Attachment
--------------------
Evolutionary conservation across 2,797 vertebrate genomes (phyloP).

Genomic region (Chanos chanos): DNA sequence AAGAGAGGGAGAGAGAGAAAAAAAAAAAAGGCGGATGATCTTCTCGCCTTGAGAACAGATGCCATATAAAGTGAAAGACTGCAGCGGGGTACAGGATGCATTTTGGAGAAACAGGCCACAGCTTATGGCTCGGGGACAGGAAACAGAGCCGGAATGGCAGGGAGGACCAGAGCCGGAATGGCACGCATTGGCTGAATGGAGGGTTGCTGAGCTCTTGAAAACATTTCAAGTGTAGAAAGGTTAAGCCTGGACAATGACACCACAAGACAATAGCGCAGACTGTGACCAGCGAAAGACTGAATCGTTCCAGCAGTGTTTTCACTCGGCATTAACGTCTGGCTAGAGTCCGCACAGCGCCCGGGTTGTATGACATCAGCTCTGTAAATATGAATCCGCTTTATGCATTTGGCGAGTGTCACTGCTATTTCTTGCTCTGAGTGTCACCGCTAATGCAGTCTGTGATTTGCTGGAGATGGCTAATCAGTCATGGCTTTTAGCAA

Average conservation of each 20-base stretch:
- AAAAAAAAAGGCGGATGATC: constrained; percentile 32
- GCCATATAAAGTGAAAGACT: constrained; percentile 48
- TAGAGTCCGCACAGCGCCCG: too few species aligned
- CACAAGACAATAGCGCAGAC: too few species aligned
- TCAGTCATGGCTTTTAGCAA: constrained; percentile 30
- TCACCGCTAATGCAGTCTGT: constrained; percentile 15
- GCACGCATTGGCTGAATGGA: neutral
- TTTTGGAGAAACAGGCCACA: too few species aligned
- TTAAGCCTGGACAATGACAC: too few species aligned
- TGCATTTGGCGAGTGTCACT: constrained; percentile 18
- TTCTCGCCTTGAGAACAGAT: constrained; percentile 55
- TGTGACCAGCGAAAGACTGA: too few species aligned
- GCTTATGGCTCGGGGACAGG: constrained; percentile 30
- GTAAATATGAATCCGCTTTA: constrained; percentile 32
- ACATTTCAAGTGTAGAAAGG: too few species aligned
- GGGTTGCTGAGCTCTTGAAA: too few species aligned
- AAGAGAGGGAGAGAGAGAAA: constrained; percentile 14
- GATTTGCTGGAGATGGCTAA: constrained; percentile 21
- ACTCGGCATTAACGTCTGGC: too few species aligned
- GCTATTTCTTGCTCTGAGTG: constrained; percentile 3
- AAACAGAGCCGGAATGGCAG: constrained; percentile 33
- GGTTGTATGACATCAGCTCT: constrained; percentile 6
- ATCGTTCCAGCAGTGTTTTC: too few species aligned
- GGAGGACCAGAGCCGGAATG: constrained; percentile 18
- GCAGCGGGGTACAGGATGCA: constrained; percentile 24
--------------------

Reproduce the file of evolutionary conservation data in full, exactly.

Evolutionary conservation across 2,797 vertebrate genomes (phyloP).

Genomic region (Chanos chanos): DNA sequence AAGAGAGGGAGAGAGAGAAAAAAAAAAAAGGCGGATGATCTTCTCGCCTTGAGAACAGATGCCATATAAAGTGAAAGACTGCAGCGGGGTACAGGATGCATTTTGGAGAAACAGGCCACAGCTTATGGCTCGGGGACAGGAAACAGAGCCGGAATGGCAGGGAGGACCAGAGCCGGAATGGCACGCATTGGCTGAATGGAGGGTTGCTGAGCTCTTGAAAACATTTCAAGTGTAGAAAGGTTAAGCCTGGACAATGACACCACAAGACAATAGCGCAGACTGTGACCAGCGAAAGACTGAATCGTTCCAGCAGTGTTTTCACTCGGCATTAACGTCTGGCTAGAGTCCGCACAGCGCCCGGGTTGTATGACATCAGCTCTGTAAATATGAATCCGCTTTATGCATTTGGCGAGTGTCACTGCTATTTCTTGCTCTGAGTGTCACCGCTAATGCAGTCTGTGATTTGCTGGAGATGGCTAATCAGTCATGGCTTTTAGCAA

Average conservation of each 20-base stretch:
- AAAAAAAAAGGCGGATGATC: constrained; percentile 32
- GCCATATAAAGTGAAAGACT: constrained; percentile 48
- TAGAGTCCGCACAGCGCCCG: too few species aligned
- CACAAGACAATAGCGCAGAC: too few species aligned
- TCAGTCATGGCTTTTAGCAA: constrained; percentile 30
- TCACCGCTAATGCAGTCTGT: constrained; percentile 15
- GCACGCATTGGCTGAATGGA: neutral
- TTTTGGAGAAACAGGCCACA: too few species aligned
- TTAAGCCTGGACAATGACAC: too few species aligned
- TGCATTTGGCGAGTGTCACT: constrained; percentile 18
- TTCTCGCCTTGAGAACAGAT: constrained; percentile 55
- TGTGACCAGCGAAAGACTGA: too few species aligned
- GCTTATGGCTCGGGGACAGG: constrained; percentile 30
- GTAAATATGAATCCGCTTTA: constrained; percentile 32
- ACATTTCAAGTGTAGAAAGG: too few species aligned
- GGGTTGCTGAGCTCTTGAAA: too few species aligned
- AAGAGAGGGAGAGAGAGAAA: constrained; percentile 14
- GATTTGCTGGAGATGGCTAA: constrained; percentile 21
- ACTCGGCATTAACGTCTGGC: too few species aligned
- GCTATTTCTTGCTCTGAGTG: constrained; percentile 3
- AAACAGAGCCGGAATGGCAG: constrained; percentile 33
- GGTTGTATGACATCAGCTCT: constrained; percentile 6
- ATCGTTCCAGCAGTGTTTTC: too few species aligned
- GGAGGACCAGAGCCGGAATG: constrained; percentile 18
- GCAGCGGGGTACAGGATGCA: constrained; percentile 24